Dir/scr: Carlos Sorin. Argentina. 2011. 89mins
This nicely packaged film by veteran Sorin successfully balances humour and suspense in what might come across as a mere chamber play in lesser hands. Focusing on an well-respected academic just released from an institution after suffering a nervous breakdown and the translator wife whose own mental state deteriorates after he returns home and attempts to get his life back, it holds the viewer’s attention with subtle comic touches coexisting with chilling scenes of her hallucinations and more ambiguous shots of his blank face post-treatment.
The CatVanishes (El Gato Desaparece) is not a thriller per se, neither is it a comedy, but more of an exercise in fusing form and content.
Sorin proves that he is as adept at capturing an upper-middle-class milieu in Buenos Aires as the more working-class Patagonian settings of Intimate Stories and Bombon: El Perro. Some Spanish-language markets are guaranteed, but its art-house future in other large cities is questionable.
Even in the couple’s warm, Frank Lloyd Wrightish home, cinematographer Julian Apezteguia shoots in a heavily noirish style (characters filmed menacingly from below, ubiquitous shadows), which tells us more about their states of mind than exposition would. The claustrophobia inherent in this ambience infects the plotlines as well: The man is lost, no longer employed (“I’ve ceased to exist”), while she feels trapped after some unspecified number of years managing on her own.
The marketing challenge with a two-hander filmed in this manner is that it renders the enterprise slighter than if it were opened up more. The Cat Vanishes (El Gato Desaparece) is not a thriller per se, neither is it a comedy, but more of an exercise in fusing form and content.
What could be a tool to generate interest is the phenomenal level of the acting: Both Luque, playing Luis the professor, and Spelzini (who looks like a cross between Melissa Leo and Isabelle Huppert), as his wife Beatriz, give striking performances: his as a now “relaxed” man (he’s on lots of psychotropic medication); hers as a passive, dutiful housewife and mother until she becomes whipped into a schizoid frenzy. The camera frequently lingers in tight close-up on their expressive faces.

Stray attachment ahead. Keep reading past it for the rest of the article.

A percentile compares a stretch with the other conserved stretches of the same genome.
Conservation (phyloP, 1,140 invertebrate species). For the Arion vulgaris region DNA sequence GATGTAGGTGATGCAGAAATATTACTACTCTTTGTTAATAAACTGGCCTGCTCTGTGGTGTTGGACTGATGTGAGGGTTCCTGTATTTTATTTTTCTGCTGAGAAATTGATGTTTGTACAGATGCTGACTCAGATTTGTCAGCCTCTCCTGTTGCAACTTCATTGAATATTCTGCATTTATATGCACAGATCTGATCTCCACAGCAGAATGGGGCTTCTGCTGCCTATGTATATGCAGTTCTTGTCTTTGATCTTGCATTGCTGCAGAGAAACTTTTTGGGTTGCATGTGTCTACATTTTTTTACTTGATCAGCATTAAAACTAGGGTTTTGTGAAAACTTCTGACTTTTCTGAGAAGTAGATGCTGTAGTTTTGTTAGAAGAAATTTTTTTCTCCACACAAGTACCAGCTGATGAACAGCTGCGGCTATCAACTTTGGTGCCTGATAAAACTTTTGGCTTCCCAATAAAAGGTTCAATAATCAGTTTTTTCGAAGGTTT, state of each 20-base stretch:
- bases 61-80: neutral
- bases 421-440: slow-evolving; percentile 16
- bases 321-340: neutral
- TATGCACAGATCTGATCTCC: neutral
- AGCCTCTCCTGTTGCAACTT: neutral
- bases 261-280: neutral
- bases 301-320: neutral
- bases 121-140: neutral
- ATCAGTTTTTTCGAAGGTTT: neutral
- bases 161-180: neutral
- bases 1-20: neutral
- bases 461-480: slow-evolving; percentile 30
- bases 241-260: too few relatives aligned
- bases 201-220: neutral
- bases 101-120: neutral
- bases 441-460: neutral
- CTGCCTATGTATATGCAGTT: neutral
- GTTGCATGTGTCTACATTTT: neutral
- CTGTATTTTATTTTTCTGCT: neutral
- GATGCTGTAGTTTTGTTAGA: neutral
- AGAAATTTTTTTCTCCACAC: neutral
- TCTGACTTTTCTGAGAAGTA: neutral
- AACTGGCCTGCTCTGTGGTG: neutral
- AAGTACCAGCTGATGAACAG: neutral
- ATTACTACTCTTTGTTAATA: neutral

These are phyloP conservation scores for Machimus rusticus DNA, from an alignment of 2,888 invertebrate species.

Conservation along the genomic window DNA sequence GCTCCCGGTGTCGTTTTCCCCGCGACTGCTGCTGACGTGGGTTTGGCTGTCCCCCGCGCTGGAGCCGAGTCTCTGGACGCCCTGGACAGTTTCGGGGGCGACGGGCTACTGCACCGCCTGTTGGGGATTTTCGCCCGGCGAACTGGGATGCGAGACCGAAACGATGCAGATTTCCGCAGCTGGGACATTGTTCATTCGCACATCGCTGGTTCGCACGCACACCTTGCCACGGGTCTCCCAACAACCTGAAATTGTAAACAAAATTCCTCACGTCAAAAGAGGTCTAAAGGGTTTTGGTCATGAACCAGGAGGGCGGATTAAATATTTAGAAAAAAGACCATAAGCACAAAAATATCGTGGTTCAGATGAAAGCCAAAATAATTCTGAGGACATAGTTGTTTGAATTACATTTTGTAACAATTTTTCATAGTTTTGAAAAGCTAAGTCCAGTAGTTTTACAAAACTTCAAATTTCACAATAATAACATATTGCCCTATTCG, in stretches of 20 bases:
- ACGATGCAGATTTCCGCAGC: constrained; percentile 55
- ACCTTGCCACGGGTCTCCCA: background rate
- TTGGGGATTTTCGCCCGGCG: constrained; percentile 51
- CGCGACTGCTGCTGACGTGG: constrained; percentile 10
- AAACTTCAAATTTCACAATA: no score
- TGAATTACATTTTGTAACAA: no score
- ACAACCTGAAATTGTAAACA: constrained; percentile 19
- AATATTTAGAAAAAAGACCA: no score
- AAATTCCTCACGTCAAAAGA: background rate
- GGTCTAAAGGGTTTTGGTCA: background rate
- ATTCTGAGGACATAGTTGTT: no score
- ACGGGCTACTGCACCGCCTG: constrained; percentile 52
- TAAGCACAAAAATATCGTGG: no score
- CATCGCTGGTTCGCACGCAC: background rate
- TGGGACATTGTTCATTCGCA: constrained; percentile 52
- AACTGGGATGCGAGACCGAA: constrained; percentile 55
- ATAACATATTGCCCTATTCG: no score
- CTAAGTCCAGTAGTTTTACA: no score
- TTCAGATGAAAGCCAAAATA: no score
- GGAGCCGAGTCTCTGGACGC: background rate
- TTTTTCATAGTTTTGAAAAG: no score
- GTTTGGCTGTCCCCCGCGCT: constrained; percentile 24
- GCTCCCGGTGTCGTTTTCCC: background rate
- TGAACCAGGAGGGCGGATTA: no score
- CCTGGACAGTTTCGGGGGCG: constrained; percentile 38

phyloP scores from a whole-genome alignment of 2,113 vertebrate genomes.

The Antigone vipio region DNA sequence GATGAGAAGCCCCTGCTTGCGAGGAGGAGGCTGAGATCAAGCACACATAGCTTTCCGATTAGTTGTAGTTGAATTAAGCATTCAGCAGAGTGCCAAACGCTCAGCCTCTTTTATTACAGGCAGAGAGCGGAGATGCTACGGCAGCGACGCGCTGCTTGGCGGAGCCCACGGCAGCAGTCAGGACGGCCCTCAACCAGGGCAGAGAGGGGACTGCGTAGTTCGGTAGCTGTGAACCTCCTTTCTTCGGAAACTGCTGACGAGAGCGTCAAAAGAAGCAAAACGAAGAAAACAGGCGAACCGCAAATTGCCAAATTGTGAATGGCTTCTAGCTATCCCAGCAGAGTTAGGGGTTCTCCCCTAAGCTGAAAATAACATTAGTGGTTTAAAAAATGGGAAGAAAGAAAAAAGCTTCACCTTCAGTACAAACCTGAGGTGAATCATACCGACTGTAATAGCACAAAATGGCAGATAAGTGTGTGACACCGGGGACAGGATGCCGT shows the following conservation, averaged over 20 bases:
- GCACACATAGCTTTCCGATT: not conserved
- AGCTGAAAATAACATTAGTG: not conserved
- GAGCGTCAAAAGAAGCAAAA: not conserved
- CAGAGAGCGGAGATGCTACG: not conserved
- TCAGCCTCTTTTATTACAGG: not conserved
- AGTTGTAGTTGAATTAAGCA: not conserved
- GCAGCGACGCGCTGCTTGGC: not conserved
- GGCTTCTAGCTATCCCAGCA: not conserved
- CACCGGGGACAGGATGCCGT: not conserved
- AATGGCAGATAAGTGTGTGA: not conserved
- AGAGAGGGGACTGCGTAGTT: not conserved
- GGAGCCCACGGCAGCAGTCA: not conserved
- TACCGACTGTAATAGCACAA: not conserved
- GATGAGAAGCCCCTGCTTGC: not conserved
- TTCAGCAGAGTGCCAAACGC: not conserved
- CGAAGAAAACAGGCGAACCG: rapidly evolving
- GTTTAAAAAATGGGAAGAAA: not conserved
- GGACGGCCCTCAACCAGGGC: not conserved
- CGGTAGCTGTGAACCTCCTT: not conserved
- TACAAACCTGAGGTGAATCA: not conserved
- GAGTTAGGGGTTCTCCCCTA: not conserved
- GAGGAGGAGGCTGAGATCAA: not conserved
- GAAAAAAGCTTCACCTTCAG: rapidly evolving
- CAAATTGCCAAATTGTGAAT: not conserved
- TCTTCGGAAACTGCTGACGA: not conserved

Luis had been committed to the mental institution on account of his violent reaction when he suspected a colleague, Fourcade (Sigman), of stealing the research he had done over 15 years for a book on the philosophy of history. In the opening sequence, we see photographs of Pablo’s smashed-up face when a group of doctors are deciding whether or not Luis is ready to re-emerge into the outside world. They are engaged in a serious discussion of Luis’s paranoia when Sorin cuts to a caricature the head psychiatrist, himself goofy looking, is drawing of a colleague. Always a filmmaker and screenwriter of precision, he signals the twin tones of the movie right up-front.
Once he is out, Beatriz becomes more and more nervous, walking on eggshells while releasing her own psychological demons. She becomes more and more obsessive and anxious. Although she expects his condition to recur (the cat of the title is their black house pet, whose disappearance and her suspicion that her husband killed it trigger her emotional disarray), Luis turns out to be the more stable of the duo. She seeks validation, asking her daughter and one of Luis’s ex-students to confirm that he appears odd; to her chagrin, they do not comply.
A scene between Fourcade and Beatriz in her car is significant. His oddly cackling mobile ring tone anticipates an important twist later on. And his presence there raises the unanswered question: Was she having a fling with the man who plagiarised her husband?
Their home recalls the Hollywood melodramas of the 1950s, as does part of the score (by Sorin’s son, Nicolas), when it’s not connoting generic disequilibrium. By the end of the film, the music has mellowed, and so has the irrationality afflicting Luis and Beatriz. Somehow, it works.
Production company: Guacamole Films
International sales: Bavaria Film International, www.bavaria-film-international
Producers: Patricia Bustamante, Juan Pablo Galli, Juan Vera Alejandro Cacetta
Cinematography: Julian Apezteguia
Editor: Mohamed Rajid
Music: Nicolas Sorin
Main cast: Beatriz Spelzini, Luis Luque, Maria Abadi, Norma Argentina, Hugo Sigman